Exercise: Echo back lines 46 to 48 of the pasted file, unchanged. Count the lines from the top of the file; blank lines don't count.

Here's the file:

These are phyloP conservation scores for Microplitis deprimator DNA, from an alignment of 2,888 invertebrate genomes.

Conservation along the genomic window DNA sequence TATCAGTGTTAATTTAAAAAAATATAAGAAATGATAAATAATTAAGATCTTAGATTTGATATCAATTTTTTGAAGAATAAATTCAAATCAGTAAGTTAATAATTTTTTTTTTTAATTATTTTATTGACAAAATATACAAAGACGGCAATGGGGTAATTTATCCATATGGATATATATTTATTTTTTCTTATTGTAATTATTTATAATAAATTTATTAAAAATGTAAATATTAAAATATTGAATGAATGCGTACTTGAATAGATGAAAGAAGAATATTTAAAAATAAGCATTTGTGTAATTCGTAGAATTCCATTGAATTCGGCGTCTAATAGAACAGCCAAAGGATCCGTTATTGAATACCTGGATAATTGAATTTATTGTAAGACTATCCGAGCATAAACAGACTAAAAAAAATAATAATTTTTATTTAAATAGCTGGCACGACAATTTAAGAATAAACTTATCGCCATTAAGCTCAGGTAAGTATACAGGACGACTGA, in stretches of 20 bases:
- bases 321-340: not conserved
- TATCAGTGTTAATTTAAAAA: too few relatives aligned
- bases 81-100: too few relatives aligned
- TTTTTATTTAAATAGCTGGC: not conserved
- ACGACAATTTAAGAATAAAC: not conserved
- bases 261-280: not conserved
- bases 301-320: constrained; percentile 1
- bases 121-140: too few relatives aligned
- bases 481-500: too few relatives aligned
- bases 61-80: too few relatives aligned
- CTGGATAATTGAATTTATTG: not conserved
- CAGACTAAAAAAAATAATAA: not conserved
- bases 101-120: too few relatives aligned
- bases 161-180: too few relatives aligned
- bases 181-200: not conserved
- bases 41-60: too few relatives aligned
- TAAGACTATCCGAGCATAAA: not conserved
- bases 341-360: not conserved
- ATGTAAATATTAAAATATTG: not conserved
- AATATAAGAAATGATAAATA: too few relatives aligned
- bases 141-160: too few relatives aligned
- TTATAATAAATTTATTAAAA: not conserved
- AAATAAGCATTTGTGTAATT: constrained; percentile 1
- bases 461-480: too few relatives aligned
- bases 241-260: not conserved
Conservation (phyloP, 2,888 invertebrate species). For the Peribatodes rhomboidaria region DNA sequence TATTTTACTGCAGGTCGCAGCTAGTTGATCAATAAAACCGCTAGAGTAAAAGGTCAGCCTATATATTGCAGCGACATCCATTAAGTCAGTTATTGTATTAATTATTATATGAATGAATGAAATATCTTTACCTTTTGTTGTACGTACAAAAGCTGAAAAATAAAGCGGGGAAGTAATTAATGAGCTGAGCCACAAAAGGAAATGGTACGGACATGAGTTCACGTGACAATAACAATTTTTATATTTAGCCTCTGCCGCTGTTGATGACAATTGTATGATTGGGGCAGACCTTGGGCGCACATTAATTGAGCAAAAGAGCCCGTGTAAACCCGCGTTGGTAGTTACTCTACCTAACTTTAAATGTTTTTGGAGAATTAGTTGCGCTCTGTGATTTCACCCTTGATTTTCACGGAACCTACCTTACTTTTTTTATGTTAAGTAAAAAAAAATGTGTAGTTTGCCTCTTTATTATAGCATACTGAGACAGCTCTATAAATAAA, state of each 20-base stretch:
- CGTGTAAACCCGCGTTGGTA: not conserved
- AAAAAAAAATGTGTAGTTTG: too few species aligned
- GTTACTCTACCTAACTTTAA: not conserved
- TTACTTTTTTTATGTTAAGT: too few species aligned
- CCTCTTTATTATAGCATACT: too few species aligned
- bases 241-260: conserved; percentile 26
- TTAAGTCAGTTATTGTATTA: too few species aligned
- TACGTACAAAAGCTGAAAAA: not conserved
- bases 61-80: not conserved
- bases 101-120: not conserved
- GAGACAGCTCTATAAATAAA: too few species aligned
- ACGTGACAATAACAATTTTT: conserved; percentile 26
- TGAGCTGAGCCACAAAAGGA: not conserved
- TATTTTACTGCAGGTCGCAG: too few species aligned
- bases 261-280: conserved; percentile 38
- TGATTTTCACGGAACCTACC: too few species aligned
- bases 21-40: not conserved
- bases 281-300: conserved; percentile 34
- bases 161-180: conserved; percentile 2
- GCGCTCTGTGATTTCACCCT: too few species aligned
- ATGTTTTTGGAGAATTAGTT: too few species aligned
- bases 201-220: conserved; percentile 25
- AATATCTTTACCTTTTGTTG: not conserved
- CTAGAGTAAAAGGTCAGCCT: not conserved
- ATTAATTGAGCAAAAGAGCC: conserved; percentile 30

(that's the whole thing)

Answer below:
- bases 281-300: conserved; percentile 34
- bases 161-180: conserved; percentile 2
- GCGCTCTGTGATTTCACCCT: too few species aligned